As we strode into the living room, I saw with infinite pleasure, the great object of my mission. Standing tall and ramrod straight was President Muhammadu Buhari, with that ubiquitous smile in place. He was looking a lot better than he had ever looked in the past eight months. My heart leapt for joy, and sang praises to God. Was this not the man they said was on life support machine? Didn’t they say he could neither walk nor talk? But he was welcoming Alhaji Lai Muhammed, and calling him by name. I was next. I shook the hands of the man I had admired since his days as a military head of state, a man I am not ashamed to call my leader and President today, and any day.

Seated, the President had words for each member of the team, which showed that he had been following events back home very keenly. He commended the Minister of Information and Culture, saying, “Lai, you are all over the place. I see you virtually every day. You have been working very hard.” Pointing to Abike Dabiri-Erewa, he said, “She is here in her constituency. But me, I am here reluctantly.” We all laughed, and Dabiri-Erewa jocularly issued what you could call a quit notice, saying she didn’t want the President in her constituency again.

How are you, Mr President?

“I am okay now. I feel I could go home, but doctors are in charge here, and I’ve learnt to obey my doctors. I’ve learnt to obey orders, rather than be the one giving the orders.”

If you have met the President personally, he is usually full of wisecracks, and this day was not different. He told us he had enough time to watch television, and commended the NTA particularly, and Nigerian media generally, for bringing him up to speed with what was happening back home.

He said he had been watching the protests by people who wanted him to return home post-haste, or resign. He mentioned one of the leaders of the protest by name, and laughed. I did not discern any malice in the laughter.

President Buhari told us he seldom got sick, something he had told Nigerians on March 10, at his first return. When we told him millions of people were praying for him at home, in Africa, and even beyond, I saw the glow in his eyes, and he said :”May God reward them,” after noting that what Nigeria did in The Gambia in January, which forced a sit-tight Yahya Jammeh to quit office, “fetched us a lot of goodwill and latitude.”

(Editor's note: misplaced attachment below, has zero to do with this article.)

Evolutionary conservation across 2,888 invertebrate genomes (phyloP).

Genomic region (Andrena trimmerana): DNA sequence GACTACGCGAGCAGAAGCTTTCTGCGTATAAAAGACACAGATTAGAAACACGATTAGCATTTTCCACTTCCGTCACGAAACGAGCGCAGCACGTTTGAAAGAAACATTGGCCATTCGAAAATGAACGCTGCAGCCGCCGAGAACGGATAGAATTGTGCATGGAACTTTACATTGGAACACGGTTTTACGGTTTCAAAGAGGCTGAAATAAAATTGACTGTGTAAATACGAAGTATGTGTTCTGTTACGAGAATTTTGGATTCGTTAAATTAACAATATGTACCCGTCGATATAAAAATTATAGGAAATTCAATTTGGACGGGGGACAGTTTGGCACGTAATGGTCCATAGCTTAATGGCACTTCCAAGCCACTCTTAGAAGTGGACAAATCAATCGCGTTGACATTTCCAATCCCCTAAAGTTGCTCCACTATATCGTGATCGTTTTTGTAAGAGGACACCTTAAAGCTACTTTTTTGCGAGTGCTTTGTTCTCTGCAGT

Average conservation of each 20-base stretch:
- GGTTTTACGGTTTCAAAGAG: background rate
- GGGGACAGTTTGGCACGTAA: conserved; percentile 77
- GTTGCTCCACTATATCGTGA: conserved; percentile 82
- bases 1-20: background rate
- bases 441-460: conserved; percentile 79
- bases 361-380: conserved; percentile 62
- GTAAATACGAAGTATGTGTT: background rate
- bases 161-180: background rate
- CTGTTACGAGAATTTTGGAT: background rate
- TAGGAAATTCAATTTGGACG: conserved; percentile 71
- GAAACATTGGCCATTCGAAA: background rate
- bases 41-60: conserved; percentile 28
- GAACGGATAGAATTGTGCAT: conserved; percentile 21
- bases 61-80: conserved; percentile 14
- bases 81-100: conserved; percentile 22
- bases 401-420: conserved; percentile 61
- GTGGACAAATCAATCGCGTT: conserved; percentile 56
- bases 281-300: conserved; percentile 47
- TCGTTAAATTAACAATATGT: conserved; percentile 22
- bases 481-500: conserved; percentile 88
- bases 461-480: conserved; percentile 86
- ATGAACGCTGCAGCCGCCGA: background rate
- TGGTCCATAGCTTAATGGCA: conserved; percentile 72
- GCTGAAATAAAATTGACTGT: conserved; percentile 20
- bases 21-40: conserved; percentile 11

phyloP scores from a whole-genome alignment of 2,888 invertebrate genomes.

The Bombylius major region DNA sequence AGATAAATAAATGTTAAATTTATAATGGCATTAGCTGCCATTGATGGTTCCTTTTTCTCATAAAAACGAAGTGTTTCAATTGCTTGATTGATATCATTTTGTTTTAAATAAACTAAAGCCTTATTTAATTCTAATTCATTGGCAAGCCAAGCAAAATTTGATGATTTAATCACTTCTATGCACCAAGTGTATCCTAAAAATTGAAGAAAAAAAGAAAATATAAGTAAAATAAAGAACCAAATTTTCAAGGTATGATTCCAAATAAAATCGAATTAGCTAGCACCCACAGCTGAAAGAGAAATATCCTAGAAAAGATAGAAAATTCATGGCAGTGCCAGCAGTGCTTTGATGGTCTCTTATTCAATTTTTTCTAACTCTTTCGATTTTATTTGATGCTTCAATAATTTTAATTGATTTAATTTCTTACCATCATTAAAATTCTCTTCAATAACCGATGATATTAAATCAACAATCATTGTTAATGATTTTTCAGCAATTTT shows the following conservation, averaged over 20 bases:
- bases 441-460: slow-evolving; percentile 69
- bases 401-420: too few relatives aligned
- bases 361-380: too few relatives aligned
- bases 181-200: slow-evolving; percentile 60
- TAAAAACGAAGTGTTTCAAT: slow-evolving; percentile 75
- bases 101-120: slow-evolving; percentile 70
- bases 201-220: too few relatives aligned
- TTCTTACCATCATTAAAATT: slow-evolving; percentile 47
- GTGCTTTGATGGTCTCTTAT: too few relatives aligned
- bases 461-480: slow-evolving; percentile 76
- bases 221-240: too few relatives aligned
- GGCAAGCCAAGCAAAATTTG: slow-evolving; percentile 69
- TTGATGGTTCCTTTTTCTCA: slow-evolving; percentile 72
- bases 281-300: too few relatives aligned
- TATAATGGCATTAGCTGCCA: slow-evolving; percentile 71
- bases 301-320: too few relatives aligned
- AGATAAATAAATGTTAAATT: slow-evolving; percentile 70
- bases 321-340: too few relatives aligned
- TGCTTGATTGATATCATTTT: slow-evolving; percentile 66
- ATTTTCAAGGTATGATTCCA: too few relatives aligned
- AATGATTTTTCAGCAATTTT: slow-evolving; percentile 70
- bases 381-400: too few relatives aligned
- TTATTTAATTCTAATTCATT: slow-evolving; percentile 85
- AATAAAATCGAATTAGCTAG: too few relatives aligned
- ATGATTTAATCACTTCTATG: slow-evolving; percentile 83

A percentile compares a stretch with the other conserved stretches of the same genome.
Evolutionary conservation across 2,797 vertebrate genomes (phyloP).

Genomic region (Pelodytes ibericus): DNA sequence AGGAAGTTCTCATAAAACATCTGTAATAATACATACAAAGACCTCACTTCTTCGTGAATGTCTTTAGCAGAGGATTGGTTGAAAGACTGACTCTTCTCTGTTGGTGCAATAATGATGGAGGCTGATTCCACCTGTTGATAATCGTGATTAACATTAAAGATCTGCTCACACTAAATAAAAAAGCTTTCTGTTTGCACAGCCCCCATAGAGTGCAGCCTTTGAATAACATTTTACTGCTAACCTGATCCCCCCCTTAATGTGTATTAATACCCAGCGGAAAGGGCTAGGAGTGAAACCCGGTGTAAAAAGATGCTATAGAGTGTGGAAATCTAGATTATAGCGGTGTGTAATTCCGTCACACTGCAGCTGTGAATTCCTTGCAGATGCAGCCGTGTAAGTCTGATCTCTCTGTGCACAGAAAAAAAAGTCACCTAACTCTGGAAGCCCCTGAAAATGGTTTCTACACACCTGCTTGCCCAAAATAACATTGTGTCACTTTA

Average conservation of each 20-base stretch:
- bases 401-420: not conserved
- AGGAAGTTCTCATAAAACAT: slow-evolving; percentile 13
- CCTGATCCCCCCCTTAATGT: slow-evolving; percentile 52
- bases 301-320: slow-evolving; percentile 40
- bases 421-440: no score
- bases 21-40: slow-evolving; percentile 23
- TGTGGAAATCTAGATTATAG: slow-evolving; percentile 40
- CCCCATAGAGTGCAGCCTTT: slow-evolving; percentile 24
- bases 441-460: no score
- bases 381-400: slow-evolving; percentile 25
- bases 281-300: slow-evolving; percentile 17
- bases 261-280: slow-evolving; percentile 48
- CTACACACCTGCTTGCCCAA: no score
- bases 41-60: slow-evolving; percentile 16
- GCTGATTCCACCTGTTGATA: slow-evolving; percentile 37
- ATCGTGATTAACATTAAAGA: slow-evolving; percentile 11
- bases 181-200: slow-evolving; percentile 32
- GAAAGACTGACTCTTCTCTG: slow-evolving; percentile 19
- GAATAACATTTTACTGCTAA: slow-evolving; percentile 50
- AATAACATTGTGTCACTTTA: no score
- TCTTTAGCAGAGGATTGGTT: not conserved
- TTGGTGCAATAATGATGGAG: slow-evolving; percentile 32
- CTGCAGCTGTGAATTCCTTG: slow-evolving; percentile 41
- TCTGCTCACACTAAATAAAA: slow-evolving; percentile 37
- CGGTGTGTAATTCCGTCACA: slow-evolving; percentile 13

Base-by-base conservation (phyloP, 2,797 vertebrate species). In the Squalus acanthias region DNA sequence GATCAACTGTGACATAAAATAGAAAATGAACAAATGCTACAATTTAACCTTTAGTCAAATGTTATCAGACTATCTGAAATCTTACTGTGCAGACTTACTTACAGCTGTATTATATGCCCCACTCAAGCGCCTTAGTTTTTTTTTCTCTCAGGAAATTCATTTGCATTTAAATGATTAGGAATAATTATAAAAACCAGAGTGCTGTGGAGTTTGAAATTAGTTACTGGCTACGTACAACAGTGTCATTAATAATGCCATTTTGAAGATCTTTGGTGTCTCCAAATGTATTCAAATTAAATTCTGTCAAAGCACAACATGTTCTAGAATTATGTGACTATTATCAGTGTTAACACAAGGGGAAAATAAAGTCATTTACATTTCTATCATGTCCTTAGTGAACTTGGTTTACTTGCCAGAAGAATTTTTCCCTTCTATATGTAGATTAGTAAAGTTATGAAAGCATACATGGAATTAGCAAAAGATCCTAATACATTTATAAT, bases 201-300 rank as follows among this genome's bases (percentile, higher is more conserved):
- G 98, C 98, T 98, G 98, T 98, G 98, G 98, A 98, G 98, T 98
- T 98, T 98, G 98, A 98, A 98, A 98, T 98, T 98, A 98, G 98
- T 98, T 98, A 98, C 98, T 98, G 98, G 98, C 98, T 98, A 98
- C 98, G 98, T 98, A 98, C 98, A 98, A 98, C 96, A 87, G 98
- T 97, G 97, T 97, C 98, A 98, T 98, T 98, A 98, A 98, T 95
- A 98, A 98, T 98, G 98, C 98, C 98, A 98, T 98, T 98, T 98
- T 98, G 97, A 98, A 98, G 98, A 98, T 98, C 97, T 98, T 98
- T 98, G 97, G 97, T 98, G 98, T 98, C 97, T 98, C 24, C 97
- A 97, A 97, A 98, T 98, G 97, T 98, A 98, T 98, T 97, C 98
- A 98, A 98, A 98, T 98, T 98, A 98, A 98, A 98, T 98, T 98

We talked about many issues, some of which are not due for public consumption yet. The President was obviously enjoying our company. Then the State Chief of Protocol, Ambassador Lawal Kazaure, popped up (as he always does) and indicated that the allotted time was over.

“Oh dear,” the President exclaimed, reluctant to see us go.

It was time for photographs, and we walked into the garden. The President was spry, as he joined us. Bayo Omoboriowo clicked away, and those were the pictures you have seen. The President even almost sprinted, while going back inside. Omoboriowo captured that rare moment.

And to the dining room we proceeded. We sat at that famous table, laden with different kinds of fruits; banana, apple, pear, water melon, and many others. It was a setting which a man blinded by bile, and suffused with hatred, had described as a previous fast breaking session at Aso Villa during a Ramadan season. Father, forgive him, for he knows not what he says.

We ate, heartily. Our appetites had been stimulated by the state in which we met our principal. Wife of the President, Mrs Aisha Buhari, was at hand to attend to us, urging us to eat as much as we wanted. Halima, daughter of the President, as well as Yusuf, his son, were also there.

It was a pleasure meeting all the presidential aides once again, and we greeted one another warmly: Yau and Lawal (trusted security details), Sunday (the personal cook of many decades), the ADC, SCOP, CSO, CPSO, the personal physician, Tunde Sabiu, Sarki Abbah, and many others. It was a grand re-union.

Lunch over, the President bade each person goodbye, with a handshake. We said to him, “See you soon, sir.” But when Dabiri-Erewa uttered the same, the President laughed, and declared: “No, we will leave you here, as this is your constituency.”